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June 2013

How to Develop a Successful Transit Facility Project

Planning for new, expanded or renovated transit facilities begins years in advance. Whether an organization has a formal 20- or 25-year plan, in addition to their five-year Transportation Improvement Program (TIP), administrators understand looking at future facility/program needs and the resources required to meet those needs is key to a successful project. Part one of a two-part series, this article discusses some factors that should be considered before an organization issues a Request for Qualifications (RFQ) or a Request for Proposal (RFP).

The need for new or expanded facilities often follows the enlargement of an organization’s service area; simple growth and evolution of ridership demand; the creation of a high density location intercept — such as a park-and-ride facility or an increase in express service to a particular location — or other factors.

As agency heads understand, the TIP is designed to make certain that federal funds, as well as other sources of funding, are used in the most efficient way possible for the benefit of the region. In putting together a TIP and identifying funding sources, it is important to look to several factors.

Identify funding sources
First, are there direct grants or funding sources — for example, funds designated to promote cleaner air, energy conservation or decongestion — for which an agency’s situation is particularly applicable? Second, will the funding of a new project create jobs? A job creation analysis can often be obtained from a local agency, such as the Chamber of Commerce, and may provide for additional sources of funding. Third, is there an experienced third party from whom a project evaluation can be obtained? Frequently, this type of review process helps organizations avoid pitfalls, particularly in the design stage, through the sharing of lessons learned. Because of the success of this type of review process, expenses are typically eligible for reimbursement through a project’s capital grant.

Conduct feasibility study
Armed with these preliminary details, agencies next focus on conducting a feasibility study. By incorporating more stakeholders in this feasibility process, the agency and project designers develop a detailed and comprehensive program in the early planning stages. An agency can then establish an accurate facility size estimate, evaluate expansion needs and understand the type of project parcel that will best accommodate those needs. This analysis should include location deadhead, visibility, and other intangibles that could alter the project location or budget.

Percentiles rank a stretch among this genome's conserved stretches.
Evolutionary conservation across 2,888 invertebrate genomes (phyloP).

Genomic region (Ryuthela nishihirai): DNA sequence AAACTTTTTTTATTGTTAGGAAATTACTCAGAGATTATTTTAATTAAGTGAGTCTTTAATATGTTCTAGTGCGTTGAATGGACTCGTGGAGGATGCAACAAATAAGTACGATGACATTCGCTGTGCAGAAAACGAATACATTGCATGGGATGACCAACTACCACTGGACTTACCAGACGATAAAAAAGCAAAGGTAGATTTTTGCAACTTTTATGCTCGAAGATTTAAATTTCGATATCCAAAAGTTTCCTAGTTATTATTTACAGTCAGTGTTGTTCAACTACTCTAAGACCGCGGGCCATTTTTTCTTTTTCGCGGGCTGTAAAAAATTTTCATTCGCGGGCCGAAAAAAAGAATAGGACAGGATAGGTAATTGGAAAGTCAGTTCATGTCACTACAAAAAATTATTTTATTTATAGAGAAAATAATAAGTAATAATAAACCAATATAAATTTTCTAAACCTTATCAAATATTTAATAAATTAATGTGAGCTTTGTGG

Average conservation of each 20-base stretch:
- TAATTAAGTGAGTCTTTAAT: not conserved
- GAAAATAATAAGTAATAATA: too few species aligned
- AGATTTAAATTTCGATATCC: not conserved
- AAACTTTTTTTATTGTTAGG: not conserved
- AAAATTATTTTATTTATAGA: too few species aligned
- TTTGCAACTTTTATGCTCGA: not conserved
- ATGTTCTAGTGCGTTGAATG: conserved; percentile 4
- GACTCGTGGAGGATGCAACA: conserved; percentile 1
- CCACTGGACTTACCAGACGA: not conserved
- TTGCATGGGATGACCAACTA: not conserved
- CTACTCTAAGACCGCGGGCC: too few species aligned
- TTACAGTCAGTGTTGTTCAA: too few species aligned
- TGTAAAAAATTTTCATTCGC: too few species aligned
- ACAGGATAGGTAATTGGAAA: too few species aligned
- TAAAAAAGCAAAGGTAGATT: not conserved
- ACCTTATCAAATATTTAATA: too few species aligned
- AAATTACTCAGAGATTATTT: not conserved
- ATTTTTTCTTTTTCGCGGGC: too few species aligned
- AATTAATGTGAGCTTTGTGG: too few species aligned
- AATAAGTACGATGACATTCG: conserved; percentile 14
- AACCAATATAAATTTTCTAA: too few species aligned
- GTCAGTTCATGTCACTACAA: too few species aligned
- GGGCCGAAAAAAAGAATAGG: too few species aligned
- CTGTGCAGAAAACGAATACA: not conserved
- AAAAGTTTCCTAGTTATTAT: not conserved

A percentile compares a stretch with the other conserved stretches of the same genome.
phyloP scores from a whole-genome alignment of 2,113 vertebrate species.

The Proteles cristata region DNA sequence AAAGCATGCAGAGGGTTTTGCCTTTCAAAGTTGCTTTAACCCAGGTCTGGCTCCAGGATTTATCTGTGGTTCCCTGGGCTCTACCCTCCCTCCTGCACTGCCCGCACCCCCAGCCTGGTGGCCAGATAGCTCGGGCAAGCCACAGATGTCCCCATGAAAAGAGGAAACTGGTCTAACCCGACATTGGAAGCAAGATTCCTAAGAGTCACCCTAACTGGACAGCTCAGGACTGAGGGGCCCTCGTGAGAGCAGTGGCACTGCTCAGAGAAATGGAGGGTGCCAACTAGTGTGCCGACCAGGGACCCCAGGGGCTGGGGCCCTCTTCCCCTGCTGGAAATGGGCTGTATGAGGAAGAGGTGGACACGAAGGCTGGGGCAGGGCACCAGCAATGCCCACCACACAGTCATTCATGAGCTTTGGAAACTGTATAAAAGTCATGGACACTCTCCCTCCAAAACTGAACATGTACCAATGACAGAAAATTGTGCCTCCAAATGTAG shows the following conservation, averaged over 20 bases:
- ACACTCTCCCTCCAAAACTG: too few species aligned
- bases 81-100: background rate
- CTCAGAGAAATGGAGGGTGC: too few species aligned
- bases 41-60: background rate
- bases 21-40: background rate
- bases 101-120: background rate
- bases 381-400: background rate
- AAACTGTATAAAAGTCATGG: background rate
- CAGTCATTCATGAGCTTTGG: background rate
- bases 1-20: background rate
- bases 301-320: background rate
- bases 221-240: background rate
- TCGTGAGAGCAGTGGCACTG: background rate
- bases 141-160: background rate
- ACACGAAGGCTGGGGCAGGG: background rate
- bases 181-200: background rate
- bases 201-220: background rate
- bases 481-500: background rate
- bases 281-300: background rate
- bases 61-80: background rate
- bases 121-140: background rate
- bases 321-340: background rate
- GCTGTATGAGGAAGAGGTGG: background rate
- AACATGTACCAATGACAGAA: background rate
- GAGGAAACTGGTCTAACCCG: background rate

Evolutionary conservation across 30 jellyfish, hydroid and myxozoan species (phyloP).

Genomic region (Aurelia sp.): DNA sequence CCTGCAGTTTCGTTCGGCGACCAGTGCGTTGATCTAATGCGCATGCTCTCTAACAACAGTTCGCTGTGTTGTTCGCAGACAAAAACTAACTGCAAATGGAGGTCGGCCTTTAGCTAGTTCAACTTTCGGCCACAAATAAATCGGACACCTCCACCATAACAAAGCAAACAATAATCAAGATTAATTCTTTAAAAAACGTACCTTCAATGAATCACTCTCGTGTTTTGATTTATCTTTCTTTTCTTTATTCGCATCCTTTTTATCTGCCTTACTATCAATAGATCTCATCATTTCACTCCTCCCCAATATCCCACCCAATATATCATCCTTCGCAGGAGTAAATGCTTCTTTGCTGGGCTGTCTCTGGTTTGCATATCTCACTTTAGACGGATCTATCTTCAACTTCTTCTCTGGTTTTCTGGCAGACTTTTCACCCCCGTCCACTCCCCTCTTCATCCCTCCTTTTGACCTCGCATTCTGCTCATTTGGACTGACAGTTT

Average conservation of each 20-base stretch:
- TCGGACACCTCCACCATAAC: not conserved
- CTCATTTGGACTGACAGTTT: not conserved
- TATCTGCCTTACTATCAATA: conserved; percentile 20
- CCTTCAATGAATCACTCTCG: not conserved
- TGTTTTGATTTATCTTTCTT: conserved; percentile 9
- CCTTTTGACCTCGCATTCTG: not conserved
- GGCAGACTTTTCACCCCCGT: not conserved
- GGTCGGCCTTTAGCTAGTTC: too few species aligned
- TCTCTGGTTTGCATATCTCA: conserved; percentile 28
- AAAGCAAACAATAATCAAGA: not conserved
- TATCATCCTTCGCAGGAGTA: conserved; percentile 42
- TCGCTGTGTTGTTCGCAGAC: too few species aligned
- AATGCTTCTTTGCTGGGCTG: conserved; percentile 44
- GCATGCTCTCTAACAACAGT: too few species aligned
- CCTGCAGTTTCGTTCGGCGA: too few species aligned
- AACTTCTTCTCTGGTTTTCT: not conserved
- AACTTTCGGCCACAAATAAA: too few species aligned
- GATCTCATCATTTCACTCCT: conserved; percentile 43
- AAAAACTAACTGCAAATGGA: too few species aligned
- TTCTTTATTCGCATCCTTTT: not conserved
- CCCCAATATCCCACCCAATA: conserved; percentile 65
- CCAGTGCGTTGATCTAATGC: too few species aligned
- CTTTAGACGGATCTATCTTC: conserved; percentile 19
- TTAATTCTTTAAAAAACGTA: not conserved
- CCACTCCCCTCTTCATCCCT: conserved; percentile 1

As seen in the Austin Lakeline Park & Ride Project, designed and engineered by MWM Design, when highway expansion demanded the relocation of the system’s current high-volume park-and-ride, staff service and consultants, on behalf of Capital Metropolitan Transportation Authority (Capital Metro), evaluated current and future capacity needs to identify several candidate sites. The characteristics of each candidate site were organized into a matrix and analyzed by all stakeholders. Every criterion for each candidate site was assigned a score and an optimal site was identified based upon these scores.        

Los Angeles Metro’s El Monte Transit Center in El Monte, Calif.

Los Angeles Metro’s El Monte Transit Center in El Monte, Calif.
Los Angeles Metro’s El Monte Transit Center in El Monte, Calif.
Determine site viability
Once a detailed feasibility study is conducted, the planning focus turns to a specific property site’s viability. The physical site has a huge impact on the project budget — from availability and efficiency of location, to cost of construction and lifetime operating costs. A specific project location may require condemnation proceedings, environmental remediation or rezoning action. For example, if federal funding is being pursued, an agency should complete an environmental assessment, in compliance with the National Environmental Protection Act. This was done for the East Valley Bus Operations and Maintenance Facility in Tempe, Ariz., a project designed by RNL and completed in 2007.

“Because of the commitment of local partner agencies to sustainable practices, the East Valley project garnered substantial federal and local funds,” Robert Yabes, principal planner for the City of Tempe, says.

Through a project cost analysis, including the project site factors discussed above, a project team can create a detailed submission for the Policy Support Board, federal funding or other capital funding sources. The more information that an organization is able to gather, the wider the available funding opportunities.


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